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              • #8
                ALOT OF HAMMER DRILLs have soft start( bosch hammers comes to mind) the pulse action is to get your hole lined up and started. if this drill has the same insides as a metabo than it will be a good drill. as far as milw 5378-20 and the 5376-20 are good drills.

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                • #9
                  This tool has a soft start feature! It is an ergonomic feature, which allows you to start the tool with out fighting the torque of the motor.
                  As far as the clutch, there are two dials on the tool, one for setting maximum speed, the other sets the maximum torque. When a certan torque limit is reached, the tool will stop. I think this is what happened with the demo tool, the torque dial was most likely set too low. For normal drilling and hammer drilling, the torque dial should be set to the maximum. The torque limiting dial is great for screwdriving. There is an internal clutch that can not be set.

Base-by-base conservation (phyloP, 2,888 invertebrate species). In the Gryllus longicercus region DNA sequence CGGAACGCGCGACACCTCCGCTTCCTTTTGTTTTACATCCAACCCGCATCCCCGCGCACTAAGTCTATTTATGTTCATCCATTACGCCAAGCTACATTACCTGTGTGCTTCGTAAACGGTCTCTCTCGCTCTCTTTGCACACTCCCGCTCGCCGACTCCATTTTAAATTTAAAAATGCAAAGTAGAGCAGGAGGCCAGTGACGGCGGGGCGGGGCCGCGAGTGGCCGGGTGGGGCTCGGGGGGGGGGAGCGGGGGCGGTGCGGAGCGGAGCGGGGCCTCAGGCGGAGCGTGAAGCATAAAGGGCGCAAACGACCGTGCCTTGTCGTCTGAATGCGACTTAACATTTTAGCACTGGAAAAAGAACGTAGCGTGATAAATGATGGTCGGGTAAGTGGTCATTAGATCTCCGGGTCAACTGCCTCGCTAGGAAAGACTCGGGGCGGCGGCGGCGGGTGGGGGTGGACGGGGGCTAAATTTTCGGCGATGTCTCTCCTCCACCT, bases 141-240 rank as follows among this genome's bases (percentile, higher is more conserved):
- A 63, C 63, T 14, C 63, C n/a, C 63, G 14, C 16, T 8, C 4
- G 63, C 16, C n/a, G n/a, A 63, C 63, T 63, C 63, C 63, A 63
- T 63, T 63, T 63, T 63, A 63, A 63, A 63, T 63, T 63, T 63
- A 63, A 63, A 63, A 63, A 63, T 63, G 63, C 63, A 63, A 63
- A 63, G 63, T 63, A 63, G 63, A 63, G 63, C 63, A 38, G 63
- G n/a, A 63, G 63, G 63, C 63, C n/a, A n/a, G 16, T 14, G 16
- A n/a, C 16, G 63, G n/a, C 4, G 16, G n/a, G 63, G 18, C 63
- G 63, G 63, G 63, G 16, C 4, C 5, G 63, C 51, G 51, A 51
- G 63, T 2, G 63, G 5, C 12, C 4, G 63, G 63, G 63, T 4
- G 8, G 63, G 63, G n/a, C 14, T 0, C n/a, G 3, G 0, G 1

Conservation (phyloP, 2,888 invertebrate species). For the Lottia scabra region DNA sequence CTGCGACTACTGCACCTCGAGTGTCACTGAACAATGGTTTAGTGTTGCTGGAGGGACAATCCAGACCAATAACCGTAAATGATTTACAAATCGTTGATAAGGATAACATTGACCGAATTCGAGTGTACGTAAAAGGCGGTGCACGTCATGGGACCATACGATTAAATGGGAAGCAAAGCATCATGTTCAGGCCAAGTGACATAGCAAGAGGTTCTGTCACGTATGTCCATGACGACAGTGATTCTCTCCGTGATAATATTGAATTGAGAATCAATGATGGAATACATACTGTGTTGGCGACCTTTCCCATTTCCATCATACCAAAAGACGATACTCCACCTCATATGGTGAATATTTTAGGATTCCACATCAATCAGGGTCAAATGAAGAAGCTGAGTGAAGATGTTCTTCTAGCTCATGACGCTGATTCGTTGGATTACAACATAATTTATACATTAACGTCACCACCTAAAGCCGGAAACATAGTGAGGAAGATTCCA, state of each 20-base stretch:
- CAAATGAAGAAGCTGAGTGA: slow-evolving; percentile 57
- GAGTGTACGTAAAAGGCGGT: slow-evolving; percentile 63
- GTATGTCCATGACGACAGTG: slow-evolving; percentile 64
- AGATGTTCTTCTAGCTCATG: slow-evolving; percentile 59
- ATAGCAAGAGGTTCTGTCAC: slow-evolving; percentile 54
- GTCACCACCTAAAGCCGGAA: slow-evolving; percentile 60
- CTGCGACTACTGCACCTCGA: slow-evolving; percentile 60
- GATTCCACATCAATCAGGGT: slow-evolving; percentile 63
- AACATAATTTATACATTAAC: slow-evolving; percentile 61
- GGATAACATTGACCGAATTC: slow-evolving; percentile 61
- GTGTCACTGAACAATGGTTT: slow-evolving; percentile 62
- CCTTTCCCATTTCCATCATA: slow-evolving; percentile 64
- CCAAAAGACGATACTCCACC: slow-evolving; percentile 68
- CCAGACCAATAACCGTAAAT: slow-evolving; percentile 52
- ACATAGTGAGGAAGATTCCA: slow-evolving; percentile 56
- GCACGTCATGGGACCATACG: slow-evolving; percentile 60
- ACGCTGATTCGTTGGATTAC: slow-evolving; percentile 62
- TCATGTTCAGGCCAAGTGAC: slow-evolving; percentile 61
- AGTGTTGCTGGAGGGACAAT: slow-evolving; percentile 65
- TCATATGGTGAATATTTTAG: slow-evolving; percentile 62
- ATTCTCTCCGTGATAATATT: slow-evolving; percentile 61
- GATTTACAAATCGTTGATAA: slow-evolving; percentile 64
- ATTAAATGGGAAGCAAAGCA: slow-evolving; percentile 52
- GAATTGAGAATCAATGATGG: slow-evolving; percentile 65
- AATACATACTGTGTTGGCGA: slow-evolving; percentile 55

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                  • #10
                    Thanks for the info guys!! I assume the keyless chuck also worked for you with no problems?

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                    • #11
                      Titan, use the tool as hard as you would normally, if it breaks or does not proform to your liking take it back within 90 days and get your money back no questions asked thats rigids 90 day gaurentee

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                      • #12
                        Titan, sorry it took a few days to get back. The chuck is the heaviest duty keyless chuck that is made for portable tools. The only thing to be aware of, there is no retention screw, so if you run the tool under moderate to high torque in reverse (breaking a tight screw or bolt loose)the chuck could unscrew itself from the tool!

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                        • #13
                          Thanks, Techguy!! So far I love the drill!! No problems, I am really glad I gave Ridgid a try. This and my 4 1/2" grinder are great tools.